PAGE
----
Move over Richard Simmons. Here comes the Lubavitcher rebbe, starring in a 30- minute “Moshiach Infomercial,” slated for production this spring and to air, on network and cable television, by the end of the year.
A two-minute commercial on the same topic is also in the works, according to Rami Antian, treasurer of the International Campaign to Bring Moshiach, and producer of the commercials.
“Every goy, every creature in the world, will say long live the Lubavitcher rebbe, King Moshiach forever and ever,” said Antian, who adds that the campaign to promote the view that the late rebbe is the messiah will be taken beyond the Lubavitch movement and will target the general population, Jews and non-Jews alike.
If a recent international satellite video broadcast celebrating the 46th anniversary of the day that Menachem Mendel Schneerson accepted the mantle of Lubavitch leadership is any guide, the Incomercial will splice together videos from when the rebbe was alive with images of his followers today to make it look as if he is still physically among them.
For the Jan. 31 telecast the rebbe’s table and velvet-covered chair were set up at Lubavitch headquarters as they were when he was alive, and Lubavitch movement elders were seen lined up behind the chair as they did when their leader was actually in the room.
Schneerson died on June 12, 1994.
“It was just like a farbrengen,” or prayer gathering led by the rebbe, said Rabbi Shmuel Butman, chairman of the International Campaign to Bring Moshiach.
The event brought together thousands of Lubavitch followers in Brooklyn, Moscow, 17 Israeli cities, Antwerp, Johannesburg, Melbourne and Paris, among other places, and was declared by its organizers to be an event “to declare the rebbe as King Moshiach.”
It cost $500,000 to accomplish, said Antian.
Antian, who says that he made millions of dollars when he took his N.J.-based detergent company public last year, is the major funding source behind the moshiach campaign.
He does not believe that the rebbe died, and refuses to visit the cemetery where many Lubavitchers make periodic pilgrimages to pray and ask for their rebbe’s heavenly intercession.
“The rebbe is physically alive,” said Antian in an interview in his New York television production studios, where he is preparing to launch the Global Shopping Network, which will compete with the cable television Home Shopping Network and QVC.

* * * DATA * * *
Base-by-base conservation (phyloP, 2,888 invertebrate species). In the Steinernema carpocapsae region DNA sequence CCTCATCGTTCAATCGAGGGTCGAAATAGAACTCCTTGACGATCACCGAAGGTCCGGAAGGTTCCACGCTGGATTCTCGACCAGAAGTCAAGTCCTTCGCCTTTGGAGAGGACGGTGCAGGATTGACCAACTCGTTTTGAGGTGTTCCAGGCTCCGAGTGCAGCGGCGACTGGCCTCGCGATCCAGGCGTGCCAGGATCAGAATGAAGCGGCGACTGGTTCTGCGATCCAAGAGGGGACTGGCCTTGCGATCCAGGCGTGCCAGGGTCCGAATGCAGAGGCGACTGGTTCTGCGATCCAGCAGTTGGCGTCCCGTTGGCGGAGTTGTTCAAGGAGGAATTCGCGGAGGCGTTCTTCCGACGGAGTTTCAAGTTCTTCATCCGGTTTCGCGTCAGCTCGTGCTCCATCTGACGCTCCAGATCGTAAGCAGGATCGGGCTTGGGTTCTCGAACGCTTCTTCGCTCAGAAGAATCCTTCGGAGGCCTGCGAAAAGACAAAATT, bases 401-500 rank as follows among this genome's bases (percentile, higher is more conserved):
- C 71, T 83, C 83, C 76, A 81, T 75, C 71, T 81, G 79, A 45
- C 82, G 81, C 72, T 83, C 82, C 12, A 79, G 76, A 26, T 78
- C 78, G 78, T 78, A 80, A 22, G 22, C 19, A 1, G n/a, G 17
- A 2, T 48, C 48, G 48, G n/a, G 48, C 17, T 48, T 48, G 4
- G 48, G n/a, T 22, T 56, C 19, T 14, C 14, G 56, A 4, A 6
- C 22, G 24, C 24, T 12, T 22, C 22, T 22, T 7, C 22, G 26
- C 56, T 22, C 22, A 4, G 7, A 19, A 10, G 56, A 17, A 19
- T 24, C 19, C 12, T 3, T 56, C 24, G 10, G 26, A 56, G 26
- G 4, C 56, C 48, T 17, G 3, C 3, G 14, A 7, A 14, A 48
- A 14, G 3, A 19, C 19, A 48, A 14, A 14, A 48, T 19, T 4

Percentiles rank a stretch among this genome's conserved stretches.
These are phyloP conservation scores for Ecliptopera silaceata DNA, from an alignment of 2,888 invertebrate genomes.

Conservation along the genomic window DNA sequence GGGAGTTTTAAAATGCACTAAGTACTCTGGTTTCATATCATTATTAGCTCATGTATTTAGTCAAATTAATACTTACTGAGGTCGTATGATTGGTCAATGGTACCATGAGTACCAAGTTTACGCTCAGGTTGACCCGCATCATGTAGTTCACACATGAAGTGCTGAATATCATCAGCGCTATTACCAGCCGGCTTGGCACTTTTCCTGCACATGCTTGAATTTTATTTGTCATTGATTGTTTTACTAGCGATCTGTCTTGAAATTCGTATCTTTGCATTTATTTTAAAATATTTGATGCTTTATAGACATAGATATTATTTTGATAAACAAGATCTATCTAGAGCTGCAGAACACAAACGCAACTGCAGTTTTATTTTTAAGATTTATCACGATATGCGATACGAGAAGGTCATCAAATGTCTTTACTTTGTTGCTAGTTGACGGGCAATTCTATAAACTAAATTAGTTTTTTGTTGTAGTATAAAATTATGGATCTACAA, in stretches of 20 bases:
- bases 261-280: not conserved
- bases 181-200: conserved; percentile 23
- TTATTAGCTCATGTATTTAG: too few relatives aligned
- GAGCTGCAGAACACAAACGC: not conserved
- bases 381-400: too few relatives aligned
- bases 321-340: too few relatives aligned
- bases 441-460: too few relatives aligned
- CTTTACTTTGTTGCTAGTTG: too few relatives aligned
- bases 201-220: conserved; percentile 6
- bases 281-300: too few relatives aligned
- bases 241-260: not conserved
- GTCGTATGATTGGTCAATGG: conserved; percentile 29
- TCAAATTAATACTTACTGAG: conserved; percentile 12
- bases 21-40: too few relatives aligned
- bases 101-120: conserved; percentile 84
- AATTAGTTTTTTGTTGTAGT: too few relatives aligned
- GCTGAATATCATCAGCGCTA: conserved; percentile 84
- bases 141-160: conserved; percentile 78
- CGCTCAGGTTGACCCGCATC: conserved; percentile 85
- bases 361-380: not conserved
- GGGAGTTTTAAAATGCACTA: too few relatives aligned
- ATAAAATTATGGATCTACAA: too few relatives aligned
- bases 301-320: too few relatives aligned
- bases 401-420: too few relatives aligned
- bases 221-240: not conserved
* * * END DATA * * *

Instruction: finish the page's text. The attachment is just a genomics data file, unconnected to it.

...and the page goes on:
Schneerson “is living in 770,” said Antian, using shorthand for the address of the Lubavitch headquarters in Brooklyn, where the rebbe lived as well as worked.
“We don’t know where in 770. We can’t see him” because “it’s an optical illusion,” said Antian. “He cannot be buried and will live forever.”
Antian, with a group of about 18 other promoters of the rebbe as moshiach campaign – several of them not religious, Antian said – are prepared to spend “up to $10 million” to convince the world that Schneerson is the messiah, he said.
For the rebbe’s birthday, which is a few days before the start of Passover, they hope to hook up 70 different cities by satellite.
While the campaign’s major publicity push, which also includes several billboards in New Jersey heralding the rebbe as “King Messiah,” seems to be attracting some adherents, it also has its detractors.
It has deeply divided the Lubavitch community in Crown Heights and around the world as people on both sides of the debate accuse each other of all kinds of nefarious plotting.
Both sides say that 99.9 percent of all Lubavitchers share their view of whether the rebbe is the messiah.
Butman said in an interview that if a follower of the rebbe says that Schneerson did die, and may not come back as the messiah, then he is not truly a Lubavitcher Chasid.
“It is very clear from the rebbe himself that he is moshiach, and that there can be no difference of opinion within Lubavitch, because Lubavitch and difference are a contradiction in terms,” he said.
Rabbi Yehuda Krinsky said in a statement that the view on the rebbe as moshiach of Butman and his associates “in no way reflects the movement’s position.”